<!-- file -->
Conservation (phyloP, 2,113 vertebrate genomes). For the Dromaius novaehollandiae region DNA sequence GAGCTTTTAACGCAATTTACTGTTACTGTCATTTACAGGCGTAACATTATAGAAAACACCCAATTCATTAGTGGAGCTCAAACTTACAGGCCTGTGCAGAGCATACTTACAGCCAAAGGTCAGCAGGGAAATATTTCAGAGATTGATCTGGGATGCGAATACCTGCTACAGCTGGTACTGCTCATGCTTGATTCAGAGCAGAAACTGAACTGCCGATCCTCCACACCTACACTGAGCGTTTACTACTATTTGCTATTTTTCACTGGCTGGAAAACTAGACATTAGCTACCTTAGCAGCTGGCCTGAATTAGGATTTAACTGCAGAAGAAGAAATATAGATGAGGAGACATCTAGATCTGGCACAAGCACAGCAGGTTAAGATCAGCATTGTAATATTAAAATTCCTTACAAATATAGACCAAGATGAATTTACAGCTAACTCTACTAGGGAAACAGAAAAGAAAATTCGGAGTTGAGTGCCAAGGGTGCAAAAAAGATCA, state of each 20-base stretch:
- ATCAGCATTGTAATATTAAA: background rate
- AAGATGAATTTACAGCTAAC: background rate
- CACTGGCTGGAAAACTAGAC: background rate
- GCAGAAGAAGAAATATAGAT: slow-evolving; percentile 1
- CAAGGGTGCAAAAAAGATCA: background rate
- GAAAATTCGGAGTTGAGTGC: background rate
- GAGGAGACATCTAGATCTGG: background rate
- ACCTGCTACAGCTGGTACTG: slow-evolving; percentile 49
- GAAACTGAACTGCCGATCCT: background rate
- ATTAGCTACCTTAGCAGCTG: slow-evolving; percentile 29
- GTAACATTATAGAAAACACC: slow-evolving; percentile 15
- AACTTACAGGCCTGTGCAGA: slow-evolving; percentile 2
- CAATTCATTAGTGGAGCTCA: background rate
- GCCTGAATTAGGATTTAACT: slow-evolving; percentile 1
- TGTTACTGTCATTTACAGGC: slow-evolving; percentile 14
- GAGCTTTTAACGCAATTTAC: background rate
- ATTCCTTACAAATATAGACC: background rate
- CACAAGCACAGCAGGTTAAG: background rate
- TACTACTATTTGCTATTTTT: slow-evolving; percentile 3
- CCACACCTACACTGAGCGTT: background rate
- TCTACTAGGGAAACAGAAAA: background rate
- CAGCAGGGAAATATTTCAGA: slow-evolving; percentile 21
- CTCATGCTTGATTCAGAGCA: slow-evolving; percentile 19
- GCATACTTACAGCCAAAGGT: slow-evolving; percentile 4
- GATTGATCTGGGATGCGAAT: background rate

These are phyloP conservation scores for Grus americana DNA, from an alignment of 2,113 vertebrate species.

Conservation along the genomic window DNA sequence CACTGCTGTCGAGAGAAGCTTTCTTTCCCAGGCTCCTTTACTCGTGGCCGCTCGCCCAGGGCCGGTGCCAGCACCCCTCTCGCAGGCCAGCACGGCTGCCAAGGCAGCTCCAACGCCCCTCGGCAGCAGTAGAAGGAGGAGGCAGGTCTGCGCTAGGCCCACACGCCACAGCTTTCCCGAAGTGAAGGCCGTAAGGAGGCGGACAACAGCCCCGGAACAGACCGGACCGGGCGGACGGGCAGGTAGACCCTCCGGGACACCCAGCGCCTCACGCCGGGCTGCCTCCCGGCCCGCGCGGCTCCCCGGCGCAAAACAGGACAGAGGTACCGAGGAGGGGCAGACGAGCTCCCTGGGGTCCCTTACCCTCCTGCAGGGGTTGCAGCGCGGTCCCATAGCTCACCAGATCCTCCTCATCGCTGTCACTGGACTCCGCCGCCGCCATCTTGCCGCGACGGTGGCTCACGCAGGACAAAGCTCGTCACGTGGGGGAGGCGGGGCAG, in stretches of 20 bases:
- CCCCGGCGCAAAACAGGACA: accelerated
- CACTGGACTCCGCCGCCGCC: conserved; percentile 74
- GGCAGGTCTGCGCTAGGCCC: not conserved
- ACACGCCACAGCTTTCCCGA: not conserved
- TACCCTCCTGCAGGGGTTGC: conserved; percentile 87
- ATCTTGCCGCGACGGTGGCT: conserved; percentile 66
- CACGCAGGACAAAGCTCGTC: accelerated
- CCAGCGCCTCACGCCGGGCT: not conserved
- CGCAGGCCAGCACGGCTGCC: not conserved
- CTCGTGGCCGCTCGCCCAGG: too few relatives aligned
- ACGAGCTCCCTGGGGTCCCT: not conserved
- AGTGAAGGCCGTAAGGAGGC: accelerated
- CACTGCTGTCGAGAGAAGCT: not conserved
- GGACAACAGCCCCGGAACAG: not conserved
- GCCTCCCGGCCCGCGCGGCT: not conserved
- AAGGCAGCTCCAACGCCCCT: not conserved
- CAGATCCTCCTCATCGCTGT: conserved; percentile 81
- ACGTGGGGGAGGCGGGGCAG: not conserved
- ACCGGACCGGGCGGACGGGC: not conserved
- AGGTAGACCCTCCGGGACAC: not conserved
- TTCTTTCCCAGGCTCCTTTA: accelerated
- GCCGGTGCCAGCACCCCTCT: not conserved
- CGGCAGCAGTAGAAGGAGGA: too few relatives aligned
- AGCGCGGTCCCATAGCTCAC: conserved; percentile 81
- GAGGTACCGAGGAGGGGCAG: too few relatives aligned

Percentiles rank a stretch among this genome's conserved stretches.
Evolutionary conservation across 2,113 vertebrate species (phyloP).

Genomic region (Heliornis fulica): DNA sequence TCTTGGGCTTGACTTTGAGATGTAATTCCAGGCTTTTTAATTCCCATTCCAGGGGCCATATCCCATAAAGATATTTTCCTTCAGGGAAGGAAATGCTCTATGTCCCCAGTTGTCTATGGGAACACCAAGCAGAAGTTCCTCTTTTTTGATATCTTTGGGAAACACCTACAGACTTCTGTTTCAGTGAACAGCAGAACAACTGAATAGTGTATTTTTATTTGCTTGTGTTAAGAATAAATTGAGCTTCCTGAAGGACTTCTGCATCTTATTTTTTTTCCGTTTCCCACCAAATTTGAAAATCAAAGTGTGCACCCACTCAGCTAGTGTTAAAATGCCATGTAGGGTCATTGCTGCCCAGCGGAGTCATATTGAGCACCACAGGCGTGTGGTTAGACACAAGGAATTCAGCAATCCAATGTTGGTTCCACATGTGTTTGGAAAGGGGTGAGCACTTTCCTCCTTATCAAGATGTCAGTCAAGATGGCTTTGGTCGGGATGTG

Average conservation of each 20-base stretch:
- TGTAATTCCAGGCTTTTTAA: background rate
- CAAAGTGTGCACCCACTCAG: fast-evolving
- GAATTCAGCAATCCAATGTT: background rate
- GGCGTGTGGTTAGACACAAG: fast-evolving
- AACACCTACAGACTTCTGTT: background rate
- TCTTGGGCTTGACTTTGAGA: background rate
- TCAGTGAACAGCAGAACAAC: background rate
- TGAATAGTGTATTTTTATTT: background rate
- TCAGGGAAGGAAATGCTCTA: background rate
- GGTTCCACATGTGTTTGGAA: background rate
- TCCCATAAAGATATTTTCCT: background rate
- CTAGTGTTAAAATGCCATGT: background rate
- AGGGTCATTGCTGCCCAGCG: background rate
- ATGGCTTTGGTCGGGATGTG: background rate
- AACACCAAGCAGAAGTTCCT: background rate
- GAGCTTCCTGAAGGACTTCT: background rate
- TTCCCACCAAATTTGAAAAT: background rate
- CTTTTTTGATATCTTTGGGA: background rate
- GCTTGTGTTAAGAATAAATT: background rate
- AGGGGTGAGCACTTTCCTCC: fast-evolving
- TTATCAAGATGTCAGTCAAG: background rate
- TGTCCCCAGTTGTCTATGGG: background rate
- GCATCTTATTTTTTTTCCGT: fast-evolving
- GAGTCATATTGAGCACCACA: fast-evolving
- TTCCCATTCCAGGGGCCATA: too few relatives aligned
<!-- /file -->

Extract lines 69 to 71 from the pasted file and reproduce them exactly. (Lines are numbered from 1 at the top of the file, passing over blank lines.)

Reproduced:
- CTAGTGTTAAAATGCCATGT: background rate
- AGGGTCATTGCTGCCCAGCG: background rate
- ATGGCTTTGGTCGGGATGTG: background rate